In this article, we compare and explain the search results and methods of Google Hacking’s intitle filter, which searches only sites with specific keywords in the title, and Criminal IP’s title filter.
What is Google Hacking?
Google Hacking is a service that uses Google Search and Google’s applications to find security vulnerabilities in the construction and computer code of a website. The information that can be collected with Google Hacking can be surprisingly diverse. In general, there is a method of narrowing the results to specific conditions using keyword search with quotation marks (” “) and filters such as filetype, site, inurl, and intitle.
Compared to Google, which collects data based on the web, Criminal IP (https://www.criminalip.io/) collects data based on IP and port information. However, if the collected information comes from a web port, results previously invisible in the Google search engine can be found using Criminal IP. In particular, using Google’s intitle: filter shows results for content from a website’s <title> tag, which has very similar functions to Criminal IP’s title: filter. Let’s look at some of Google Hacking’s search tips and compare them to Criminal IP features.
Searching for vulnerable directory listings using dead.letter
The dead.letter file is an error log generated when a specific error occurs in a Linux/Unix environment. ‘index.of’ is a string that can be viewed when visiting a website with directory listing vulnerabilities, with the search results yielding server addresses with full server accessibility.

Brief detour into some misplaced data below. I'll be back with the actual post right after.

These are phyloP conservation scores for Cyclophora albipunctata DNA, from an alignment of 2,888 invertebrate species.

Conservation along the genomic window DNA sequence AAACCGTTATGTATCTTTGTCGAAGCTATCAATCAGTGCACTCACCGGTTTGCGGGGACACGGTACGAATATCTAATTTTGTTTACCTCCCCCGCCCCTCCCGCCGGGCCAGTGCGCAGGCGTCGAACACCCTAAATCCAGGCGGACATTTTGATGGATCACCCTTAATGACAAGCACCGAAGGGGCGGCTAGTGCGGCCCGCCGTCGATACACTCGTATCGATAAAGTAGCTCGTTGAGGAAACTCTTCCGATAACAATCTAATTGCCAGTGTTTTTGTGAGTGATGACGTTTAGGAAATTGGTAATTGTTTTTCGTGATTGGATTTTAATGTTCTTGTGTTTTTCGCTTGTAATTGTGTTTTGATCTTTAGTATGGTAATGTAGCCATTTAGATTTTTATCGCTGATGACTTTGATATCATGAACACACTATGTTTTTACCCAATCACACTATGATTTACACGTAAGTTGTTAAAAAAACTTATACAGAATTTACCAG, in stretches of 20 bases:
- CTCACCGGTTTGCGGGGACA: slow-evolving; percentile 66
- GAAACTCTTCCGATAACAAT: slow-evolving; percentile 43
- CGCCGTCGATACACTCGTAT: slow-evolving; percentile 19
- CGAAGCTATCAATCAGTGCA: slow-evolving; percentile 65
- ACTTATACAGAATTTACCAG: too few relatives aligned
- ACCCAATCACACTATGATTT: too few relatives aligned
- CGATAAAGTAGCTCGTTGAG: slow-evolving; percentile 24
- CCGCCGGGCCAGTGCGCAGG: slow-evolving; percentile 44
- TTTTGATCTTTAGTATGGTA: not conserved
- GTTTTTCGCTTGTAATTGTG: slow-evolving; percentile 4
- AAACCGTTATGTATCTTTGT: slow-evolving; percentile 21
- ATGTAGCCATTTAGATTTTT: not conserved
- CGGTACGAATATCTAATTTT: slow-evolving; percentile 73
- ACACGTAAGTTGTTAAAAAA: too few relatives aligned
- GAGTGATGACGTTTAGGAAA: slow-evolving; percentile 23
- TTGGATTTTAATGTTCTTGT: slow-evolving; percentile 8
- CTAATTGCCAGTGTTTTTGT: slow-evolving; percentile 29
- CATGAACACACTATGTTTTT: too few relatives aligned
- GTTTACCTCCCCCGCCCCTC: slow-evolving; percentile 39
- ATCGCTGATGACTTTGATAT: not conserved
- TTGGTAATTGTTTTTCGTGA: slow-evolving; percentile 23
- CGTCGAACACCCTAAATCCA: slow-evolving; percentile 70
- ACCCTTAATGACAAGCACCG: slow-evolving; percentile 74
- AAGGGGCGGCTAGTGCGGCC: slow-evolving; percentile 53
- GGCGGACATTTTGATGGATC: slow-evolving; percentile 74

<!DOCTYPE HTML PUBLIC “-//W3C//DTD HTML 3.2 Final//EN”>
<title>Index of /</title>
<h1>Index of /</h1>
Criminal IP can yield the same results as shown with the title: filter. Use the query shown below to access Criminal IP’s Asset Search results.
Criminal IP search results also show unique data that users cannot access on Google. In addition, Criminal IP identifies data by country, presence/absence of CVE vulnerabilities, and types of web servers involved.
Finding Remote Desktop Servers in Web format
Microsoft also provides web versions of RDP servers. In other words, this Google Hacking query can serve as a case example for finding an externally exposed RDP server.
Users can access identical queries by using Criminal IP’s title: filter.
It should also be noted that Criminal IP Image Search provides RDP screenshots for user convenience.
Detect Apache Test Pages in Default State
The screenshot below is the default welcome page you see right after installing the Apache server. This is a famous example of a vulnerability that can be found using Google Hacking.
Use the following query to yield the same search results using Criminal IP:
It is very evident that Criminal IP’s results tab shows far more data than what users can find using Google Hacking. This can be attributed to IT system set-ups, where systems installed in a default state often lack a domain to be attributed to. Therefore, compared to Google, which crawls domains more centrally, Criminal IP, which continuously collects IPs worldwide, can provide more detailed search results for default welcome pages.
We have previously covered the dangers of default welcome pages in our article, Default welcome page exposure: A Significant Security Risk.
Lastly, we would like to note that Google Hacking has far more filters than the intitle: filter we covered today. In addition, search result data can vary wildly between the applications used, with Criminal IP yielding more result volume at times and vice versa. Therefore, using both services can benefit users in collecting more comprehensive threat intelligence.